Friday, July 1, 2011

Review: Divergent by Veronica Roth

Title: Divergent
Author: Veronica Roth
Publisher: Katherine Tegen Books
Published: May 3, 2011
Pages: 487
My Rating: 5/5
Misc.: Hardcover, first in trilogy

In Beatrice Prior's dystopian Chicago, society is divided into five factions, each dedicated to the cultivation of a particular virtue—Candor (the honest), Abnegation (the selfless), Dauntless (the brave), Amity (the peaceful), and Erudite (the intelligent). On an appointed day of every year, all sixteen-year-olds must select the faction to which they will devote the rest of their lives. For Beatrice, the decision is between staying with her family and being who she really is—she can't have both. So she makes a choice that surprises everyone, including herself. 

During the highly competitive initiation that follows, Beatrice renames herself Tris and struggles to determine who her friends really are—and where, exactly, a romance with a sometimes fascinating, sometimes infuriating boy fits into the life she's chosen. But Tris also has a secret, one she's kept hidden from everyone because she's been warned it can mean death. And as she discovers a growing conflict that threatens to unravel her seemingly perfect society, she also learns that her secret might help her save those she loves . . . or it might destroy her. 

Debut author Veronica Roth bursts onto the literary scene with the first book in the Divergent series—dystopian thrillers filled with electrifying decisions, heartbreaking betrayals, stunning consequences, and unexpected romance.

Synopsis taken from GoodReads.  
My Review:
First off, I would like to say that this was probably one of my favorite reads of 2011, if not my favorite. That being said, lets get into the review.

Divergent has everything I look for in a book: strong characters, well developed setting, a good plot, and nice pacing. There was plenty of action, mystery, and even some romance. The first thing the grabbed my attention about this book was the world, and how it was divided into five different factions. I thought that there was no way a government like that would work, and for that reason I decided to continue reading to see how Veronica Roth would play this out. And I am so glad I did. Once the world is introduced to the readers, the story is propelled forward and we are thrust into Beatrice's thoughts, worries, and life. 

Which leads me to the characters. Each character in the book was so well developed that they all had their own distinct personalities. I felt that each character mentioned was important to the story, even if they are only briefly mentioned. Now, if I love the minor characters this much, let me express how much I love the main characters. I thought that Tris and her love interest (not gonna mention who because that would be kind of spoilery) were PERFECT. Nothing was rushed and everything developed naturally between them. One thing I loved the most was that her love interest had flaws, just as a normal person would. He was not a fairy-tale prince. He had his own problems to deal with and a past that came along with them. He was real. Not something I come across very often in books lately. And Tris, the main character, was such a strong female lead. I felt as if her problems were my own, and I wanted her to succeed. I found myself caring about what happened to these fictional characters. I love it when an author can make the reader connect with the characters like that.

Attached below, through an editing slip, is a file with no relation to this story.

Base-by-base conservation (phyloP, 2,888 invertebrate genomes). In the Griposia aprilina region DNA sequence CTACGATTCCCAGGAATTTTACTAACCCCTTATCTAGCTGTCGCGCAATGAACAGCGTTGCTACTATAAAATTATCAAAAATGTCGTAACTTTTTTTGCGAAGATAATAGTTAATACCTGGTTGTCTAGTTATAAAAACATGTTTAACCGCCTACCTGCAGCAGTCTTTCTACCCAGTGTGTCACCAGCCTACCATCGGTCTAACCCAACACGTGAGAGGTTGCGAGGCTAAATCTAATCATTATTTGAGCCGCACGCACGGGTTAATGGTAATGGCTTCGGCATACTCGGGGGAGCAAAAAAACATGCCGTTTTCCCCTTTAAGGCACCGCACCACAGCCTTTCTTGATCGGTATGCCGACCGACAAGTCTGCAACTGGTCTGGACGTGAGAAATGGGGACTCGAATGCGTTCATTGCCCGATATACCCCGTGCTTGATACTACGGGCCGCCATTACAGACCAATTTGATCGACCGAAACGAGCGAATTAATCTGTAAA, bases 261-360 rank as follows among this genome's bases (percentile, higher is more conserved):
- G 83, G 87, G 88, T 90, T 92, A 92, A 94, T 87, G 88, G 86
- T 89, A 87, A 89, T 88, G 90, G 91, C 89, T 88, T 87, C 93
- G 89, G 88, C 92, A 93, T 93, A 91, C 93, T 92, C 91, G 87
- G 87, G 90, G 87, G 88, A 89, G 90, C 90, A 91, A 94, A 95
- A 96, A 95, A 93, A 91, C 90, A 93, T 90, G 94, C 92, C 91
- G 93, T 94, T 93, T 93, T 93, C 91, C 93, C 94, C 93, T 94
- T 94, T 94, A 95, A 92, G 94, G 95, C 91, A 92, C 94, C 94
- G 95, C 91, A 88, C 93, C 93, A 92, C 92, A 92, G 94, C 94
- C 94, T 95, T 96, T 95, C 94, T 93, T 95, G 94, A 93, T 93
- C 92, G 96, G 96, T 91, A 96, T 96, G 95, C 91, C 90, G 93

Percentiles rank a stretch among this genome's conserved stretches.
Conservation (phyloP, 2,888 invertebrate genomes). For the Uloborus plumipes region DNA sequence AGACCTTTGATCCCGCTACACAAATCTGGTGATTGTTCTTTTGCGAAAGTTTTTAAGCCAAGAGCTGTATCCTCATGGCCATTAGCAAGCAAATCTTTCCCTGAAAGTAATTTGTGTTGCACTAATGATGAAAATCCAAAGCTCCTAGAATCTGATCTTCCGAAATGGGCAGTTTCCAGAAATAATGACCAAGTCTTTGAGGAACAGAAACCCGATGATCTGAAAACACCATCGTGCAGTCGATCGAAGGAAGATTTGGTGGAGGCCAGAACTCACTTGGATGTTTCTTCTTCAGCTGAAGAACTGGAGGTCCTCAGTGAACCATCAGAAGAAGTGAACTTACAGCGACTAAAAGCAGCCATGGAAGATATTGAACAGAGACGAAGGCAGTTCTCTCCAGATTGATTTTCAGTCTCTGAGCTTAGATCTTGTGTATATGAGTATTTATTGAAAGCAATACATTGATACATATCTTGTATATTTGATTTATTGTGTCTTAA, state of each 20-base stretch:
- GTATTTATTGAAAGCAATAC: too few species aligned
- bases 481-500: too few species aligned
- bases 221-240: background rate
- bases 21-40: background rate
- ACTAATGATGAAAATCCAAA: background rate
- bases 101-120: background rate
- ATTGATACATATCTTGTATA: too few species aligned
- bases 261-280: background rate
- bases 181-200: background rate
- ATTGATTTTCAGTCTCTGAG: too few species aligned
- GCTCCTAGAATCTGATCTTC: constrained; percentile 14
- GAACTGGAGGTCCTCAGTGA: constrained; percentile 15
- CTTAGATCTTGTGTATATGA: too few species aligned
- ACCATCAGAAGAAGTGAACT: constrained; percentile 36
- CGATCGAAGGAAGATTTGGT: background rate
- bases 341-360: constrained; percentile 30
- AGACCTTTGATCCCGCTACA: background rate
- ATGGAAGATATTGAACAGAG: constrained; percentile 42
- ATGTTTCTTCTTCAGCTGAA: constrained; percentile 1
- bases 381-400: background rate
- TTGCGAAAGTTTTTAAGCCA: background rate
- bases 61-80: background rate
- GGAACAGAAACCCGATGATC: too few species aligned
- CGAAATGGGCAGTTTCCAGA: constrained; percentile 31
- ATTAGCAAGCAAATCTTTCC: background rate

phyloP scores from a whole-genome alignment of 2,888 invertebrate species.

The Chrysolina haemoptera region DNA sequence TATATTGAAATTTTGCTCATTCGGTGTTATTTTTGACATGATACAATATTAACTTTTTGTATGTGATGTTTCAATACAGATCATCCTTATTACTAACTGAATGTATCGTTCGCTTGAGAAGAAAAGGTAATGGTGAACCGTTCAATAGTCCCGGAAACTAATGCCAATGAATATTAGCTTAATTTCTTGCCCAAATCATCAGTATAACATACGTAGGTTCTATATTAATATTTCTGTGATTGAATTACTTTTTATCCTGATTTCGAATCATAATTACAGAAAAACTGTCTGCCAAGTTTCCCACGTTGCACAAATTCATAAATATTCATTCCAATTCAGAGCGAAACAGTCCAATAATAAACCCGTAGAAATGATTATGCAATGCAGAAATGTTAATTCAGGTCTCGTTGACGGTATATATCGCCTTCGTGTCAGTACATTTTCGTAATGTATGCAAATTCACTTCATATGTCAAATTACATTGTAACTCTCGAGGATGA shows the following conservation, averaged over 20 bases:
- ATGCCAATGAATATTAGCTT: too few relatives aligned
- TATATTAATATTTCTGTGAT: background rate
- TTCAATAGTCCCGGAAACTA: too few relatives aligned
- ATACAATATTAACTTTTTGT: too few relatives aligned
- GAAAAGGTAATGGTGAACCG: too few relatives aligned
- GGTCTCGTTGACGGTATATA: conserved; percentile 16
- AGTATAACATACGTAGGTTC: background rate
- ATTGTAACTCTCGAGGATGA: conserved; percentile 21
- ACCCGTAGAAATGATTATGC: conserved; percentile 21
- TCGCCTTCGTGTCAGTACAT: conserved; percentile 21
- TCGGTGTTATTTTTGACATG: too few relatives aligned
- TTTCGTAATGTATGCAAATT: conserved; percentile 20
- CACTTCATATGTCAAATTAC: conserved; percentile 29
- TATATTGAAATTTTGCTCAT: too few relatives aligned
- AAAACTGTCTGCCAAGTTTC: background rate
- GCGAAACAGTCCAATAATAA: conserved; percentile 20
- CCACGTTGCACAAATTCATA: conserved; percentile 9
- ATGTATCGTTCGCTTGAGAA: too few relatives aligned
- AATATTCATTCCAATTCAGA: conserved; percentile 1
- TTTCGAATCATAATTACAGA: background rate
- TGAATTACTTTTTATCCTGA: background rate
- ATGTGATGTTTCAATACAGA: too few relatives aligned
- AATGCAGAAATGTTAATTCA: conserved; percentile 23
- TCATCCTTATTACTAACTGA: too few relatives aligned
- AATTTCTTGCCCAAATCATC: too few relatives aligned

Along with the characters, the plot was also very well-developed. I felt as if the book were a puzzle, and with every new twist, a piece fell into place as something new was discovered. The mystery of why Tris was in danger pushed the curious part of me to read on while the action pushed the anxious-to-know-what-will-happen part of me to do the same. I felt as if there was a balance between the mystery, action, and romance in this book that allowed it to fall together so nicely. It allowed for an amazing read, and I cannot wait until the sequel comes out.

I also wanted to mention how this book has been compared to The Hunger Games a lot. However, I don't think that the two really can be compared. They're completely different stories. The one similarity between them, in my opinion, is that they are both set in a dystopian world. Other than that, the stories are two completely different works. Both books were amazing, but I don't see how they can be compared.

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